- The Washington Times - Friday, April 19, 2002

BALTIMORE (AP) Keith Patillo remembers the day vividly: It was raining. He was racing between appointments, the traffic light turned red, and he accidentally drove through it.

That's when the 33-year-old Randallstown real estate agent saw the red flash of the traffic-enforcement camera behind him.

"I just recently told my wife to watch for it, 'cause I knew we were going to have to eat it," Mr. Patillo said.

But the ticket never came.

Instead, another man, Charles Ricketts, got it.

The 50-year-old Severn resident opened the envelope a couple of weeks ago to find a photo taken March 26.

The photo showed a dark purple Dodge Caravan Voyager with the plate number: M182782. Mr. Ricketts' green Plymouth Voyager has an almost identical plate number: M182781.

A simple check of motor-vehicle records by the city should have cleared up the matter, Mr. Ricketts thought.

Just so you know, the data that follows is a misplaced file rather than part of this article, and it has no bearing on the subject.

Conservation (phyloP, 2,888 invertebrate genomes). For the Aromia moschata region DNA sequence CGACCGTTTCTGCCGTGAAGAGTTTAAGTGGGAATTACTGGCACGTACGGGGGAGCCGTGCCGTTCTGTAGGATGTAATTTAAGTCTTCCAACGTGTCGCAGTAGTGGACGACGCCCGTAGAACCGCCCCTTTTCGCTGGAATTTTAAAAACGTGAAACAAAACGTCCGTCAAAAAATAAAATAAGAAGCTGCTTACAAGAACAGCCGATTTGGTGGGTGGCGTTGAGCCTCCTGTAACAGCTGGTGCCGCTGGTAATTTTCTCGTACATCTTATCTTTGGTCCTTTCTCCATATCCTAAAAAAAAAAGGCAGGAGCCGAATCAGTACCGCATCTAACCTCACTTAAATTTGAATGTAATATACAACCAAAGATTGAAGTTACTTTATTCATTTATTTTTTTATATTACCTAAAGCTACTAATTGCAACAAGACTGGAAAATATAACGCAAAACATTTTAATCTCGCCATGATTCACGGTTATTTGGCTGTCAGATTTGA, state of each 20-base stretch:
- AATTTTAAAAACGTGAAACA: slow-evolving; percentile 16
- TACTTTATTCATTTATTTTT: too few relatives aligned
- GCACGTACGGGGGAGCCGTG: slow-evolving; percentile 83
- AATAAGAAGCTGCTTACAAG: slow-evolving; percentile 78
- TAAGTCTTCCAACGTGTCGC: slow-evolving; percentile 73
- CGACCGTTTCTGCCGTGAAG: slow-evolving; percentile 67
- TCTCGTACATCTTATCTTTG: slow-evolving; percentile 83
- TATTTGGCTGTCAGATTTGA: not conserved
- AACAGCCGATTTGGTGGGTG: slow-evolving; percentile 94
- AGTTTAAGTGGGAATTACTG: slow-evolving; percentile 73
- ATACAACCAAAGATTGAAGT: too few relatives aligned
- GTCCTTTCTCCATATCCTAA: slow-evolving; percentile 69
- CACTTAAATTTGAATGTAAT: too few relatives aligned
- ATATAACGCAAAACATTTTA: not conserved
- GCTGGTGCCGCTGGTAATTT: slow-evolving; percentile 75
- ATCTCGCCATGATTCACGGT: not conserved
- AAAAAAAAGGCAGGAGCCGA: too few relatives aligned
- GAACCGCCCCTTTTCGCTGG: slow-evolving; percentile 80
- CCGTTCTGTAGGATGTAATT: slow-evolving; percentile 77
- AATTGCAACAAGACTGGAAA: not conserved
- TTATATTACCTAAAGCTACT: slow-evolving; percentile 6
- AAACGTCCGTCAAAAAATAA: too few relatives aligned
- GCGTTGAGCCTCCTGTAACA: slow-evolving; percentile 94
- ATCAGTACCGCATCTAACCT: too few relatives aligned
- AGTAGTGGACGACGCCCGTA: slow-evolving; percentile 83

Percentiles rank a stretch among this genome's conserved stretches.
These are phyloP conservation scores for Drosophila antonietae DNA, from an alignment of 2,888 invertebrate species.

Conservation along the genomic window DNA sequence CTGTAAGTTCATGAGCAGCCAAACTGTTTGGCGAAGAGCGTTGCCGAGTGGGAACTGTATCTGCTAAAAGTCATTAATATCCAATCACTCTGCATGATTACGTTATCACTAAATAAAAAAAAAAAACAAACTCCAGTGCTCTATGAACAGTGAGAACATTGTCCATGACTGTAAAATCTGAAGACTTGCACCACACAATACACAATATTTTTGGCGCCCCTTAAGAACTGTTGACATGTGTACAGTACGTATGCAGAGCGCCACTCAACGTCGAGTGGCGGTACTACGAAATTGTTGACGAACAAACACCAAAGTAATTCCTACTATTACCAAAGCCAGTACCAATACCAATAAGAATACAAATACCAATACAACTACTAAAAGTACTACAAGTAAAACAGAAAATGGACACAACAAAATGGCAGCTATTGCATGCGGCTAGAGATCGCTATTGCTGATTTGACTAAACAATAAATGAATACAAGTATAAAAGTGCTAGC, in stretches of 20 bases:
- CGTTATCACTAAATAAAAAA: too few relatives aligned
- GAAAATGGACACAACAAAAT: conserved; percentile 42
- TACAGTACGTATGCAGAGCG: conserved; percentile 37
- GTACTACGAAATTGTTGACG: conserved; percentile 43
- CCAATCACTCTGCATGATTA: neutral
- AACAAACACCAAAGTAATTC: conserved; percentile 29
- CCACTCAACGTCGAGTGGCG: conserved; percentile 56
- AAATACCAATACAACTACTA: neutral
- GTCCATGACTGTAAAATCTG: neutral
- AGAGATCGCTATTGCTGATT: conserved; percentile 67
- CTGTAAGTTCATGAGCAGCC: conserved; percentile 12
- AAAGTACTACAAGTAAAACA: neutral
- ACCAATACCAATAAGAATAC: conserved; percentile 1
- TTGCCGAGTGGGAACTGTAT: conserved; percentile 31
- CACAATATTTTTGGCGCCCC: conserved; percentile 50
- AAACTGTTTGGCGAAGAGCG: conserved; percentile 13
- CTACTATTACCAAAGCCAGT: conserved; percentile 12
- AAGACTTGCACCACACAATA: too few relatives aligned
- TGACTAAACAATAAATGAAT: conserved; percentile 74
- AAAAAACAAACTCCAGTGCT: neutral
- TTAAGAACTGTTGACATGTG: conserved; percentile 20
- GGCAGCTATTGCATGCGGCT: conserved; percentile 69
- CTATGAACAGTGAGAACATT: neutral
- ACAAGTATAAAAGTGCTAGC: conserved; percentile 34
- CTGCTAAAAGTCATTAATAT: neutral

"It ought to be pretty clear," said Mr. Ricketts, who works for the Department of Defense. "They have my license-plate number. They have the number in the photo. They're not the same. I'm not sure what the problem would be."

What should have been an easy fix, has become a nightmare.

Mr. Ricketts said he has spent more than a week calling and writing city officials to no avail.

"We're checking into this to see if the ticket was misread or what actually occurred," said Jennifer Sproul, collections-division manager at the fine-collection office.

Generally, ticket are dismissed if the person cited and the car in the photo don't match, said Miss Sproul, who adds she can't remember that happening before.

Officials at Washington, D.C.-based ACS State and Local Solutions, the company that operates the cameras, said their employees might have made identical typographical errors during a two-phase verification system designed to detect mistakes. Both times, apparently, they entered Mr. Ricketts' plate number, an error described as extremely rare.

"Who knows how many times in a million this might happen," said Phyllis Guss, a company spokeswoman.

Had Mr. Ricketts' van been less similar in appearance to the one that ran the light, the error might have been caught, she said.

Whatever the reason, Mr. Ricketts is still stuck in a web of bureaucracy.

"I thought it would be complicated, but this has exceeded my imagination even," he said.

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